In May of 2010, the U.S. Senate unveiled a new climate bill. It aims to lower planet-warming greenhouse gas emissions. Science journalist Andrew Revkin who writes the Dot Earth blog for the New York Times told EarthSky his thoughts about the U.S. climate bill.
Andrew Revkin: What I try to do is to look at a piece of legislation or any other initiative from the standpoint of the atmosphere. Is there a way to look with confidence and see if these mechanisms that are proposed, which ones would actually, really, concretely give you the best chance at making changes in emissions trajectories?
The U.S. climate bill, called the American Power Act, has a long way to go and will most likely change as it works its way through the Senate in the remaining months of 2010. One of the main parts of the bill so far is to establish a system of cap and trade. In theory it restricts the amount of greenhouse gases generated by utilities and allows them to trade on the market credits for carbon emissions.
Andrew Revkin: So one of the criticisms of this kind of system is that it can be pretty opaque, kind of like other financial trading that went on. And that got a lot of people suspicious of the whole enterprise. For the moment, it looks like if it’s in the bill, it will be restricted to the power generation sector, the utilities, initially, which greatly weakens the environmental potential of it.
The climate bill’s initial goal is to cut greenhouse gas emissions of the U.S. 17 percent below the levels of 2005 by 2020.
Andrew Revkin: As I wrote on Dot Earth recently, right now we’ve got declining emissions, although so far it’s been significantly because of the economy going into the tank. The question is now, how do you sustain reductions in emissions, while you try to grow an economy? That’s more challenging.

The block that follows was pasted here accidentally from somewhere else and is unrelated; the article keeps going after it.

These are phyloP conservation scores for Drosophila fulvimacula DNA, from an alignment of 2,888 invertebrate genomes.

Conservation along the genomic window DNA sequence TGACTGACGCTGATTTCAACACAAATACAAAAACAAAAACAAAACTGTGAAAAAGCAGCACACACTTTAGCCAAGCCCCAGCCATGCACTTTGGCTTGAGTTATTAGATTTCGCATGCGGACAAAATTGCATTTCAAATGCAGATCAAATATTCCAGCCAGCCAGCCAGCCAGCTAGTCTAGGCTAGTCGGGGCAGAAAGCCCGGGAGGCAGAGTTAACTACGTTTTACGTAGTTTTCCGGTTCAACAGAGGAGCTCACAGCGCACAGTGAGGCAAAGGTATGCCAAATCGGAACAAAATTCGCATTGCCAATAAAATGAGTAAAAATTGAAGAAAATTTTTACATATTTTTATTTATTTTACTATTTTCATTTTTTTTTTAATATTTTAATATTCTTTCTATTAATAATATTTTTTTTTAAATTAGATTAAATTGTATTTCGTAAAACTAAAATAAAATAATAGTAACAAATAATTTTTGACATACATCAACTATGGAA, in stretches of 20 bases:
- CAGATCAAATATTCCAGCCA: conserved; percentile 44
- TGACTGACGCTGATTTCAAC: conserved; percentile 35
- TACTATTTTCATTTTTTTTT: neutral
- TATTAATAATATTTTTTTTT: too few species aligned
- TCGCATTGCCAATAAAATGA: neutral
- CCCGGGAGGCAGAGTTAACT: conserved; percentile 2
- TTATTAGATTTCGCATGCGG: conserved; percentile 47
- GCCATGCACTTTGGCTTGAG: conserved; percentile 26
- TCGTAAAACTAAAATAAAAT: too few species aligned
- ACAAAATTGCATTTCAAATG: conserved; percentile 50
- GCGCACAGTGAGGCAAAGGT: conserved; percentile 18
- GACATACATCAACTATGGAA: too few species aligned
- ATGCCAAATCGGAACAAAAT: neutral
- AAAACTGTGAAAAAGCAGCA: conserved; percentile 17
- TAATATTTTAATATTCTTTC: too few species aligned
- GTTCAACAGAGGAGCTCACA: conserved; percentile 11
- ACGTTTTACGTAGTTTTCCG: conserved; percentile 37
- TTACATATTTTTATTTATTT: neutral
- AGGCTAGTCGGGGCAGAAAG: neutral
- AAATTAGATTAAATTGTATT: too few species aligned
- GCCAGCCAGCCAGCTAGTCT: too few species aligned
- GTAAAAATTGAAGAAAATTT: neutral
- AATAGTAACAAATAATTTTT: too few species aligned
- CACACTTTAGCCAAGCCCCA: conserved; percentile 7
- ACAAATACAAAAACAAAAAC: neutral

The Gulf oil spill of May 2010 could influence the decisions made by U.S. in support of renewable energy, said Revkin.
Andrew Revkin: I think there’s a teachable moment here, right now, an actionable moment, for President Obama. I think Americans basically want to have a clean environment. They know what excess is when they see it. And I think we’re at a moment when a leader could say, now is our time to engage this country in an energy quest. An effort, right from the gas tank in your car to the socket in your home to the laboratory in your classroom, to find ways to keep ourselves prosperous and build a sustainable world, without overloading the atmosphere with greenhouse gases and without the complexities and conflicts that can come with reliance on fossil fuels. Just look at the Gulf. Here you can see the issues we get into when we have unabated appetite for oil. We have to get it deeper and farther, and that comes with risks that can create things like the nightmare that we’re seeing.
The world is moving slowly on action to reduce its emission of planet-warning greenhouse gases, said Revkin.
Andrew Revkin: I think it’s taken ages for the world to even integrate, meaningfully, the reality that scientists have shown clearly – that humans are a building influence on the climate system. There’s a lot of variability along the way. And there will remain variability – unusually hot periods, wicked storms, more droughts, and some of that can confuse and confound the issue. There are plenty of people who I call ‘stasists,’ who are dead set on not having a shift from today’s energy policies. And that’s not going to change. Overall, I think we’re on the slow path toward integrating into our consciousness that humans are, and will remain for generations, a rising influence on the global environment and the climate system. And that comes with risks. We need to be invested, in a sustained and aggressive way, in priming the innovation pipeline, so we have new energy technologies and great improvements coming, that can make them cheaper, and finding ways to disseminate those where they’re needed, mainly in China and India. If we don’t get more engaged on putting this awareness to work, we’ll see a period of potential turmoil. It’s not just because of the climate influence. We’re also ‘peaking’ everything. In the next two generations, we’re heading toward adding the equivalent of two more China’s to the human population by 2050 or so. All nine billion people will be seeking a decent life. How we make that work out is the great challenge of our time.
Jorge Salazar has conducted thousands of in-depth interviews with scientists in the process of creating science content for EarthSky. He also helps host the 90-second EarthSky podcasts. Jorge has a bachelor's degree in physics from the University of Texas at Austin. He knows a lot about a lot of different things. For EarthSky, he has explored subjects as diverse as nanotechnology, ecosystem-based management, climate change, global health, international environmental treaties, astrophysics and cosmology, and environmental security. His penetrating research style, poetic writing, and ability to track down and speak with Nobel prize-winning laureates, all make him a huge asset to EarthSky.